Russian slang for the rich and poor

Drawing by Niyaz Karim

Drawing by Niyaz Karim

Over the past 20 years, money has become the key criterion of social status in Russia. This has led to the emergence of some new terms, with several old words having acquired a whole new meaning, as well.

One newly popular word in Russian colloquial speech is oligarch. Previously, its use was confined to history books; now it is part of everyday Russian vocabulary. Its meaning has also changed: One no longer has to be in government to qualify as an oligarch.

The word can also be used to describe people who are merely very rich — i.e., captains of industry, successful entrepreneurs, and owners of large companies.

The social class of oligarchs also has its own hierarchy. The richest of them are worth billions of dollars. Those who have yet to acquire their first billion are sometimes ironically called oligarch-lite. In the opinion of ordinary Russians, any self-respecting oligarch is obliged to own a mansion somewhere along Rublevskoye Highway, just outside Moscow.

The Rublevka district has become a byword for fabulous wealth. Those not-quite-oligarchs who cannot afford a mansion in Rublevka prefer to build their country homes along Novorizhskoye Highway. The word Novorizhskoye sounds a bit similar to nouveau riche, which means "the new rich" in French. The name of the second most affluent district outside Moscow therefore appears very apt.

Rublevka and Novorizhskoye are not part of Moscow proper. The city of Moscow is separated from the suburbs by the Moscow Ring Road, or MKAD in Russian. Commuters living beyond MKAD are sometimes dismissed as zaMKADyshi (a mutation of zamoryshy, Russian for “starving people”)—i.e. losers who cannot afford a home in the capital itself.

Formally, Rublevka also lies beyond MKAD, but calling its denizens zaMKADyshi would obviously be absurd. To some extent, this paradox is explained by the fact that, apart from their Rublevka mansions, oligarchs also own apartments in central Moscow.

Modern Russian offers a much larger choice of slang words for the less affluent. For example, nishchebrod, or “pauper,” is listed in Russian dictionaries as archaic and obsolete. However, it has recently been given a new lease on life; calling someone a nishchebrod is a contemptuous way of indicating that the person in question is not as wealthy as the speaker. For example, a billionaire might dismiss a millionaire as a nishchebrod, in full accord with the popular Russian joke: “Who wants to be a millionaire? Everyone except billionaires.”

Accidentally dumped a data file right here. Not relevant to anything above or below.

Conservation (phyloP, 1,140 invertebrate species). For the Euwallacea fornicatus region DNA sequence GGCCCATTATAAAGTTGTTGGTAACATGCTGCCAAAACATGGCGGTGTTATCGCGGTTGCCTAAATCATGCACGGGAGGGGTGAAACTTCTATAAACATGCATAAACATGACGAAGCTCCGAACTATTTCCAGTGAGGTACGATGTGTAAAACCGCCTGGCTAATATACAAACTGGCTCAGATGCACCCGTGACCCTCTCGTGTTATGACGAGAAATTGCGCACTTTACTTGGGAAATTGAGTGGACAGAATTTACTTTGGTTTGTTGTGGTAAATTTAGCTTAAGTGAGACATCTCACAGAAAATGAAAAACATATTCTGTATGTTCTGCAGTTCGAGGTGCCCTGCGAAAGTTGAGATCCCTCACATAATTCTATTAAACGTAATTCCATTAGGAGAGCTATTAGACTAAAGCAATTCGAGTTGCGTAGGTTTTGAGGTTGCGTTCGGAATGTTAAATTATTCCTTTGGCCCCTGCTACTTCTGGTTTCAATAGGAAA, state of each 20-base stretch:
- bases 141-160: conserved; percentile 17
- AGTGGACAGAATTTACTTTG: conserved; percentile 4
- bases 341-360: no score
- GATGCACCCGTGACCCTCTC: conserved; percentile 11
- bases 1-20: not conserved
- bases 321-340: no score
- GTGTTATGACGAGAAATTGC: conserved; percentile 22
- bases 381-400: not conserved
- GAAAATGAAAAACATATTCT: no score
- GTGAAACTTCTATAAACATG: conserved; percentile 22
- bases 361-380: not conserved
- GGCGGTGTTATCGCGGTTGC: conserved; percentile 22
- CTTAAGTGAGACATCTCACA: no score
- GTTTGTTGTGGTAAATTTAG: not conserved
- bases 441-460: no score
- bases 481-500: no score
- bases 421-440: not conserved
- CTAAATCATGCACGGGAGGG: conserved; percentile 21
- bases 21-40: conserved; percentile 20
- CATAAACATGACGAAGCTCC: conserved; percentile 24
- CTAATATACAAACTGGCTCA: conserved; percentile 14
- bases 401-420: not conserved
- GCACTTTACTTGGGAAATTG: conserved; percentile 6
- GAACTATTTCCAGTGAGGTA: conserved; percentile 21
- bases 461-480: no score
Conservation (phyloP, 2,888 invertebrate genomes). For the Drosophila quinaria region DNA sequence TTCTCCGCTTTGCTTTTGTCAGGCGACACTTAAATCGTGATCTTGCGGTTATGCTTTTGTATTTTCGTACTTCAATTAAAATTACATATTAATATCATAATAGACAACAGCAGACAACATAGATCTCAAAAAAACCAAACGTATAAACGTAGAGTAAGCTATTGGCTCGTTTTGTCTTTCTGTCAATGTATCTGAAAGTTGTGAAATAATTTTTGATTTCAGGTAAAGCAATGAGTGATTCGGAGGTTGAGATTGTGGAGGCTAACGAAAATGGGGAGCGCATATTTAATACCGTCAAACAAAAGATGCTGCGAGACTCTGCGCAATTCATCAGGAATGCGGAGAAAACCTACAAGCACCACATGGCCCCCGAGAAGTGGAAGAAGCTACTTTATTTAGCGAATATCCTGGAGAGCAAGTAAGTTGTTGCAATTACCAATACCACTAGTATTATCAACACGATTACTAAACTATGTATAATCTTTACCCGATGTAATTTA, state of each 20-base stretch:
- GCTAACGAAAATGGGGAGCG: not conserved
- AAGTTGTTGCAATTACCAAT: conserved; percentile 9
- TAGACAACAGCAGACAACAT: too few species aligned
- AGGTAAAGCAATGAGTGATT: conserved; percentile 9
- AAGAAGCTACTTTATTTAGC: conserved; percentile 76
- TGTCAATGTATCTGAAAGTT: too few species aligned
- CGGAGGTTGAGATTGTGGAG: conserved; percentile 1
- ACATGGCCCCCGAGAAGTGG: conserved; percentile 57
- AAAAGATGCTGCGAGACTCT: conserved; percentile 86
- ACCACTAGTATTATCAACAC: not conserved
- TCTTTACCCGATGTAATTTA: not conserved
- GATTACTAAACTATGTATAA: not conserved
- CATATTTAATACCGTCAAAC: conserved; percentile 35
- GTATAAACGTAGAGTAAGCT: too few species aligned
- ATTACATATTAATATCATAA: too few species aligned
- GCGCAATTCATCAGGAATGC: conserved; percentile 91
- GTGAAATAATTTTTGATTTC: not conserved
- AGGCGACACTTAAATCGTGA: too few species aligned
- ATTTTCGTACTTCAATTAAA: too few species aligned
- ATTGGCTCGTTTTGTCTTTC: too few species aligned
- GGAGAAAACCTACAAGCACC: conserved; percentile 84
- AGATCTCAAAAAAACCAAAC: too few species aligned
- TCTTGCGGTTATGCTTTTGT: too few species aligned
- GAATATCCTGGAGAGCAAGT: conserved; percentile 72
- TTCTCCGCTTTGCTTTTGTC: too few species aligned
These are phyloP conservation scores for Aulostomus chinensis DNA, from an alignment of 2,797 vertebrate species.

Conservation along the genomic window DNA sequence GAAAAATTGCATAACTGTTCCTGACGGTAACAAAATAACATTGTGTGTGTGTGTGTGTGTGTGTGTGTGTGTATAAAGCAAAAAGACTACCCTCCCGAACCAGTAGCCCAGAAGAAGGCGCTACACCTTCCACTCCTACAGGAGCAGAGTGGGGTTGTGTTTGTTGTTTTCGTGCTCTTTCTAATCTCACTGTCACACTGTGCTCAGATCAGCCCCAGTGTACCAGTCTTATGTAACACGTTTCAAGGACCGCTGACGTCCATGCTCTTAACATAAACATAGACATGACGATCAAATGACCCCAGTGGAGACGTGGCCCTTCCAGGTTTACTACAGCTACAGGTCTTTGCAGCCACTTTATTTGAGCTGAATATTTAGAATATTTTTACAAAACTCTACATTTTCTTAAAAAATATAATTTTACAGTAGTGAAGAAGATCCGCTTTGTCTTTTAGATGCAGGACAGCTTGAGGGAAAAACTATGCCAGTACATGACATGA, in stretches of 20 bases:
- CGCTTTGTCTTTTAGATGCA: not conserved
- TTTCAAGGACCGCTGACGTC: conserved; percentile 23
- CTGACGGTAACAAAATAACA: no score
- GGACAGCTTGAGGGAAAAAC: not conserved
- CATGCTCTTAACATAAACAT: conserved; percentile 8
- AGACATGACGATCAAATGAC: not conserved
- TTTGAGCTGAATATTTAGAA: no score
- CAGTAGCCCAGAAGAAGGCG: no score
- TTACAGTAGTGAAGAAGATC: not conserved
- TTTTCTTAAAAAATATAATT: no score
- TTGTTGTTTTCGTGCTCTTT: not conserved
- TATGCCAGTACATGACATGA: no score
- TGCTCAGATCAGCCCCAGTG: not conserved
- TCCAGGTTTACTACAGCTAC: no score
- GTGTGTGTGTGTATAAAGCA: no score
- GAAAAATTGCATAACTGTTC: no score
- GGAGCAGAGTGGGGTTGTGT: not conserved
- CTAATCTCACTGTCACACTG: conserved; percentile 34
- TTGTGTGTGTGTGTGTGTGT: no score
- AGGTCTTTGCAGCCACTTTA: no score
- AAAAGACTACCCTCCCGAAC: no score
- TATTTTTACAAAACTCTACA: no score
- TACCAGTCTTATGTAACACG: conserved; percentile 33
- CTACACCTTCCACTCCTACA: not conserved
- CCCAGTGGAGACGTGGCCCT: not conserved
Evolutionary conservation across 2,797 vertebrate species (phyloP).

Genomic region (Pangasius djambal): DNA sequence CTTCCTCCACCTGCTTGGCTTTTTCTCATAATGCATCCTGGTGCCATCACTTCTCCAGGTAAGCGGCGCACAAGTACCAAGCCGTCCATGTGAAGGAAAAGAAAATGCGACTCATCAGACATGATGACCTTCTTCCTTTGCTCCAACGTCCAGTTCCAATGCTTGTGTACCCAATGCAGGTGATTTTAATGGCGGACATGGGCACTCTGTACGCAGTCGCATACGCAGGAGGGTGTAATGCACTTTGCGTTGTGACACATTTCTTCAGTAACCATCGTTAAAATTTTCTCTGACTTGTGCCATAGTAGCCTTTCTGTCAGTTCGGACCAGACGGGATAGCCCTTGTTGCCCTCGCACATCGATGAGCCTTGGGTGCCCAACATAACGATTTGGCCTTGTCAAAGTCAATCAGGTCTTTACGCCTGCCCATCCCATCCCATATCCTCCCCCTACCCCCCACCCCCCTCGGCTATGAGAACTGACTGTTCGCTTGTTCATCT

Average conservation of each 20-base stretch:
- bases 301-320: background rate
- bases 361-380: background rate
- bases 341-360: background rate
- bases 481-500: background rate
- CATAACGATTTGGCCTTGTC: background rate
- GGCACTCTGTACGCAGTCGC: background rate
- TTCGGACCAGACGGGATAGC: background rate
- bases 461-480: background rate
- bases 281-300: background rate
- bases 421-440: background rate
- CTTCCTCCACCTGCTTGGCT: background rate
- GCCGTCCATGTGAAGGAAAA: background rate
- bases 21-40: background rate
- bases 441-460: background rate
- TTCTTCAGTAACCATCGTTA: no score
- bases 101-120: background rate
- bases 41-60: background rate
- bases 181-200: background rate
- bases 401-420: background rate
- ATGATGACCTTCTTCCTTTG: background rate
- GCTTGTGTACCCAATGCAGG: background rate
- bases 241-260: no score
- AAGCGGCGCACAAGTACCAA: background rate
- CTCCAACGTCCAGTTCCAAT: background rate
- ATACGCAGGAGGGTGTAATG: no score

The old Russian slang word lokh, analogous to the English “chump” or “sucker,” is probably the most commonly used way of insulting the poor. Lokh also has an interesting connotation: It means that the person is poor specifically because he is guileless and easily deceived. A lokh is not someone who does not make money because he is lazy or lacks initiative. Rather, it is someone who can be easily parted with what little money he has.

Budgetniki is a fairly neutral word to denote those who are not exactly well-off. It means state employees whose salaries are funded from the state treasury, or “state budget.” They usually earn a lot less than people employed by private companies, let alone those who actually own these companies.

The word budgetnik is almost synonymous with “poor,” just as budget class is synonymous with “cheap.” That being said, the budgetniki group actually includes many highly educated and hard-working people, such as doctors and teachers, whose state-paid salaries remain low.

It is traditional in Russia not to make any direct connection between working hard and becoming rich. As one popular Russian proverb says, “One can't earn a castle through honest work.” Being rich is usually held to be the result of guile, luck, or a happy coincidence. Typical protagonists of Russian folk tales are Yemelya, a village loaf who catches a magic fish that grants wishes, and Ivan the Fool, who marries a princess and receives half a kingdom in dowry.

Becoming rich is seen as winning a game of chance; it is no coincidence that another popular Russian word for the poor is luzer (“loser”), a term recently borrowed from English. In contrast, delets, one of the Russian words for “businessman,” has strongly negative connotations. A delets is a swindler, a con who makes money by ripping off other people.

There is certainly some degree of truth in Russian folklore. It is no secret that very few of the present-day Russian oligarchs have earned their riches through hard work. Most of them simply happened to be in a position to grab lucrative state-owned assets during a campaign of privatization 20 years ago. It is quite telling that one of the most popular Russian advertising slogans (and Russian morals, for that matter) is vse i srazu: “I want it all, and I want it now.”

Those in the current generation of Russian schoolchildren seldom aspire to become scientists or artists, let alone doctors or teachers. They want to become bureaucrats in government employ. This seems like a paradox: Aren't state employees supposed to be budgetniki, or poor? The trick here is that the bureaucrats' relationship with the state treasury is not limited to receiving their salaries from that treasury. They also get to decide how money from the treasury is being spent. This opens up lucrative opportunities to spend government funds in ways that also feather the bureaucrats' own nests.

There is a special word in Russian for these shenanigans, which may include setting up special companies to siphon off state funds — the word is schema. It is no coincidence, either, that another word, osvoenie (“appropriation of budget funds”), has acquired all kinds of dodgy connotations. That, however, is a matter for the police, not linguists.

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